Season’s Greetings from the biggest kindest dingus you know! It’s that weird time of year where everyone is thinking about the changes in lifestyle they want to make for 2020, but hasn’t quite committed to anything yet.

Let me plant this worm in your ear: live by the to-do list. And YOU GUESSED IT, PALS: I’ve got some pretty decent arguments in favor of adopting to-do lists into your day-to-day:

Sometimes, you write something down that seems crucial to remember in the moment. Someone recommends a new TV show to watch, you hear about a limited-quantity item now available you want to try and pick up if you have the time, or you tell yourself there’s a hobby you’re going to pick up or pick back up after a hiatus.

Here’s the most obvious thing I’m ever going to say: things change and what’s important is that you remember to be flexible as well.

Do you know how many days in a row I wrote down “Record solo music” to remind myself to look at some original material I hadn’t finished before I finally realized that I just didn’t give a fuck about doing that right now? It’ll get done someday. But it just doesn’t fit the path I’m trying to take.

Sit down with your to-do list when you notice it approaching your personal threshold for anxiety-inducing levels of tasks ahead. Be real about where you want to put your focus. Cross out anything that doesn’t fit into that focus. Or move it forward to another day, which hits another point we will get to…

The absolute hands-down best advice I’ve ever received about list-making was including the process and not simply the end result.

Let me clarify: let’s say you wanted to write a novel. So you bust out your to-do list, get that green colored marker/pen (no idea why I use green), and write “finish novel” on that sucker.

Wrong. This is the easiest-to-make, but most common, mistake in living by the list. Remember that every step in a process is another check mark you should let yourself make on your to-do. Let yourself see, feel and celebrate the progress.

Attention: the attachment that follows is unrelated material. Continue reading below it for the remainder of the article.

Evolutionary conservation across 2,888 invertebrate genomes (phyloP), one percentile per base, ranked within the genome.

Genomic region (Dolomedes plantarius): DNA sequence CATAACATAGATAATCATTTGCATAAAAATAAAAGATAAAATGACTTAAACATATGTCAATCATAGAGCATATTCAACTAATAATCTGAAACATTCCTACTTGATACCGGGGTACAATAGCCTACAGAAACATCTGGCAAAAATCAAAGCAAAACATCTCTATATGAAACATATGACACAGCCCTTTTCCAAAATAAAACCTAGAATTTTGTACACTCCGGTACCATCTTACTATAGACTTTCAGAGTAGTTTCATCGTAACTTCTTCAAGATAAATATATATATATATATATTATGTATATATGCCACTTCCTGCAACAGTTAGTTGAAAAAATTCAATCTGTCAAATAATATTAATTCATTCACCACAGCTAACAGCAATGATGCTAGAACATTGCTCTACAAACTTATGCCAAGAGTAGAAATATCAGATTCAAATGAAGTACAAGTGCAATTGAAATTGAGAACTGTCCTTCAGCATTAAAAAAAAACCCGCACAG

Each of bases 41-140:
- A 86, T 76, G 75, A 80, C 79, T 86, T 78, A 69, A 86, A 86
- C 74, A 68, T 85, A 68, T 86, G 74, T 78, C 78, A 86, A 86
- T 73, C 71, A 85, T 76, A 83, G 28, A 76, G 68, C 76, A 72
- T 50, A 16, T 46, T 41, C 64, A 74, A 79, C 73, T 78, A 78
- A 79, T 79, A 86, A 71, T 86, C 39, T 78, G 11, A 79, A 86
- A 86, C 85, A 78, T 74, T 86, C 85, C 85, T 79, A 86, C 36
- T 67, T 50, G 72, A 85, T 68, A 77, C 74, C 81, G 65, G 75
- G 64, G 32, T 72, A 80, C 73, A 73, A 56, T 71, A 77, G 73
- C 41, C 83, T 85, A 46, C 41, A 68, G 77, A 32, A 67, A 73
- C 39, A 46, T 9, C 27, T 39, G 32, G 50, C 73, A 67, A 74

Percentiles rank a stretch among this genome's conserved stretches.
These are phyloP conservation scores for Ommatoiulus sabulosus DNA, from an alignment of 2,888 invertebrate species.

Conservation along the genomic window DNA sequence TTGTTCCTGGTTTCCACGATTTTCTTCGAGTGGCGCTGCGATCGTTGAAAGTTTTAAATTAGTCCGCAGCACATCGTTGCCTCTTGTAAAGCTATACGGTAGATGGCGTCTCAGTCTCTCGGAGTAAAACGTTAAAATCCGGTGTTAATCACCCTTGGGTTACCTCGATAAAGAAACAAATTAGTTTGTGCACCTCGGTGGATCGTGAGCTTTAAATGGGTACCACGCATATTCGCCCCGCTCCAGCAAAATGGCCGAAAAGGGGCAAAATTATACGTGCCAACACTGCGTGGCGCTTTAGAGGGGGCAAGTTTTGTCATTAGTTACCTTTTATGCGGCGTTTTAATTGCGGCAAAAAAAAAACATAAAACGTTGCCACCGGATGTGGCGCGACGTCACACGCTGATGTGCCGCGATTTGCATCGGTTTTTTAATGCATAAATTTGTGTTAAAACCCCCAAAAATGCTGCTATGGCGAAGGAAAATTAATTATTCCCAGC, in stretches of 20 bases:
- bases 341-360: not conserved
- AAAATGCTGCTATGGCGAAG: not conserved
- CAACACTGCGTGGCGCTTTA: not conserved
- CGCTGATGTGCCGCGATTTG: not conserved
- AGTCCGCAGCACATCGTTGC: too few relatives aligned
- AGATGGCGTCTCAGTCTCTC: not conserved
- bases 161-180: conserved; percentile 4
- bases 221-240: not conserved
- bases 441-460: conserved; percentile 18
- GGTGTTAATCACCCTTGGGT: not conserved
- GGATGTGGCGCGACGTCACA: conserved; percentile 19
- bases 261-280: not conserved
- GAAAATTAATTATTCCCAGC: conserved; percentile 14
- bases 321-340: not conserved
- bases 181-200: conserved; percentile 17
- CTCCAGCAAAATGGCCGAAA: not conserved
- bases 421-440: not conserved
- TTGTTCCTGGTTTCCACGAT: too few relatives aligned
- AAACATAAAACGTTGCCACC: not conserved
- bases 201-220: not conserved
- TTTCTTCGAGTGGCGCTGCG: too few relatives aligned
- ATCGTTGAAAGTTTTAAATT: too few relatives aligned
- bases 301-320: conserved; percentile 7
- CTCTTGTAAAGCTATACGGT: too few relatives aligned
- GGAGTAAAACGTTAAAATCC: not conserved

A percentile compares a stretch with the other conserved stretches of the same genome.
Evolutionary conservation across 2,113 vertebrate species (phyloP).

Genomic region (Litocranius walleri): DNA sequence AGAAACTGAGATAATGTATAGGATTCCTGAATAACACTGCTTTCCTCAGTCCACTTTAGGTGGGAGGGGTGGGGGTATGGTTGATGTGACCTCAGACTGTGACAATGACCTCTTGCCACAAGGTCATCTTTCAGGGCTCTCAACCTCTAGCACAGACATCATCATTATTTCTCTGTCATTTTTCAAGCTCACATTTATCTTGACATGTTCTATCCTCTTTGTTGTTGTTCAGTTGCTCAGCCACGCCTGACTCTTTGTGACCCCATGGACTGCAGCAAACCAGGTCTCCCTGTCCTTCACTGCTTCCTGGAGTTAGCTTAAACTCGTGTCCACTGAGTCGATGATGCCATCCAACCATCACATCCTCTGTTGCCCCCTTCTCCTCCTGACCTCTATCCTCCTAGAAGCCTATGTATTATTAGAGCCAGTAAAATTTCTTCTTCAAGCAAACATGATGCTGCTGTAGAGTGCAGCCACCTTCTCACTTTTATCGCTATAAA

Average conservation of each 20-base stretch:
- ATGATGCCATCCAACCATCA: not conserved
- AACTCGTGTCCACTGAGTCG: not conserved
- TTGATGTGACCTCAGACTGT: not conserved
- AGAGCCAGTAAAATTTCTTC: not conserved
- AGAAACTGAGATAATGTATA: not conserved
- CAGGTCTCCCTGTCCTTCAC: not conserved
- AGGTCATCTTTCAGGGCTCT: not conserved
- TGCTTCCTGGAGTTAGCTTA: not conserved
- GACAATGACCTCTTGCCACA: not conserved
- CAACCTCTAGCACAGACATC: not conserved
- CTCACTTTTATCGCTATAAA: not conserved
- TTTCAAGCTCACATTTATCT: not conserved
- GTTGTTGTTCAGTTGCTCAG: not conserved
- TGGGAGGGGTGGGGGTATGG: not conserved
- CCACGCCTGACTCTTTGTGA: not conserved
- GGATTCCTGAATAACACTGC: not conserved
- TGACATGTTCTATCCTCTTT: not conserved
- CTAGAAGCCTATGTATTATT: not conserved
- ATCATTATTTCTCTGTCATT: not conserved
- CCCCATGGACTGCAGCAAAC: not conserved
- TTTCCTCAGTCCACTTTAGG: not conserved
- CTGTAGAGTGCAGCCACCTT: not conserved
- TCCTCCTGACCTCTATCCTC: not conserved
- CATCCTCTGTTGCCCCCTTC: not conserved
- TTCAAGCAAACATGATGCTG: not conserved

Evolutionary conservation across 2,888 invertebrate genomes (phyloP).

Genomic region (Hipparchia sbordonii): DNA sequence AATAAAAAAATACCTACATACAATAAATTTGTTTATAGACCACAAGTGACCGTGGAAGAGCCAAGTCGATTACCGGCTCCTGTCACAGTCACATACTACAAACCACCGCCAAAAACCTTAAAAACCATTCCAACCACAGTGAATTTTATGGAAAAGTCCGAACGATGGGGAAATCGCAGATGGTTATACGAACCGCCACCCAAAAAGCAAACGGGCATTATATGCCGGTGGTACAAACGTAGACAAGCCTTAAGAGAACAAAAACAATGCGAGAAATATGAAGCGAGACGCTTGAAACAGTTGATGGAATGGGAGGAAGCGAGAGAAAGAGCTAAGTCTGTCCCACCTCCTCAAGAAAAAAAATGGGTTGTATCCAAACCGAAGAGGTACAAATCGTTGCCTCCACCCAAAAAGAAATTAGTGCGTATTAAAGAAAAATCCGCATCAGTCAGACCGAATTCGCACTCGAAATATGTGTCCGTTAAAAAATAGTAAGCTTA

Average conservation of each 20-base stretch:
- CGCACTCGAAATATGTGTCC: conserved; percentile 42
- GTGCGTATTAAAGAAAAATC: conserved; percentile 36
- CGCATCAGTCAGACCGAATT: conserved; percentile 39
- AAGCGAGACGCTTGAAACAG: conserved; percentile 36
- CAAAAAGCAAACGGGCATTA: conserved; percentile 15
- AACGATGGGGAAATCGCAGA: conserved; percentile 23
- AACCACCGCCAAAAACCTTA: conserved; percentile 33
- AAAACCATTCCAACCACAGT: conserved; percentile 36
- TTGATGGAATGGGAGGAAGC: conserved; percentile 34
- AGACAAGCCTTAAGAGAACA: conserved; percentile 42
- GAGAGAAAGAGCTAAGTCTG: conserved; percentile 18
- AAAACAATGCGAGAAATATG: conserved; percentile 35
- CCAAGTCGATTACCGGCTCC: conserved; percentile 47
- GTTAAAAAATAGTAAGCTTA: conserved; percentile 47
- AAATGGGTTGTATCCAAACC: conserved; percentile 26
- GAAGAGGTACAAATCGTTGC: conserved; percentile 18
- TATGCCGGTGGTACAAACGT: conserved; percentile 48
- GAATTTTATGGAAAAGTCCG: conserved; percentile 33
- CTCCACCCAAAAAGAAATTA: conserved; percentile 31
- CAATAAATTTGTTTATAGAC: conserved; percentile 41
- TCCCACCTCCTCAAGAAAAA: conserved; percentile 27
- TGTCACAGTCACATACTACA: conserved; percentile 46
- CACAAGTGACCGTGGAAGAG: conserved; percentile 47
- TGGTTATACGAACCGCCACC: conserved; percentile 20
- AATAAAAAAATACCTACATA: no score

That’s the important thing that gets missed in neglecting to recognize each individual step. Every step is progress, even if some steps are momentary or easy as pie. It’s still a step you didn’t have to take, and a step closer to where you hope to be.

I live my life by lists. I always have; it’s the one strong habit that was engrained into me from an early age that I’ve managed to hold onto.

But there’s a key piece of advice I want to give anyone who already lives by the list or is hoping to live by the list: break it down.

Break. It. Down.

This is so important, and here’s why: finishing a task is so much more than one checkmark. It’s more than a single finished task. Getting to the finish line is a culmination of a number of successes (and maybe some failures or missteps) that often go unnoticed as they just feel like steps to progress to the end goal.

I want to strongly emphasize the importance of breaking down your goals to help reinforce the achievement of reaching that end goal. It shows you the progress you’ve taken and acts as a reminder that you’re moving forward even if completion is still a few steps ahead.

Let’s use baking cookies as an example: you get your planner, because you now have one of those as a responsible well-adjusted member of society, and write “Bake Cookies”. But you don’t have the ingredients! So, you head to the store and arrive home exhausted with bags in hand.

But that task still remains unchecked as these bad boys aren’t going to bake themselves. You’ve exerted yourself in a task that goes unrecognized.

So, just above “Bake cookies”, we add “Get groceries” and put a solid checkmark alongside this first step. You’re on the way! You did a thing! You’re farther ahead than you once we’re, and that’s worth celebrating.

Remember to build your lists to celebrate your small victories as much as your big wins. And remember not to put a task in your daily planner for today that you know you won’t get to until this weekend. Just put it on the weekend’s list. Allocating your list appropriately can keep an anxiety-inducing list from seeming overwhelming in the moment.


As you may have noticed, I haven’t done a podcast in a few weeks at this point. I’m just doing a little revamp of the whole thing, trying to expand upon the original idea of the podcast into what I’d like to see it become in the new year.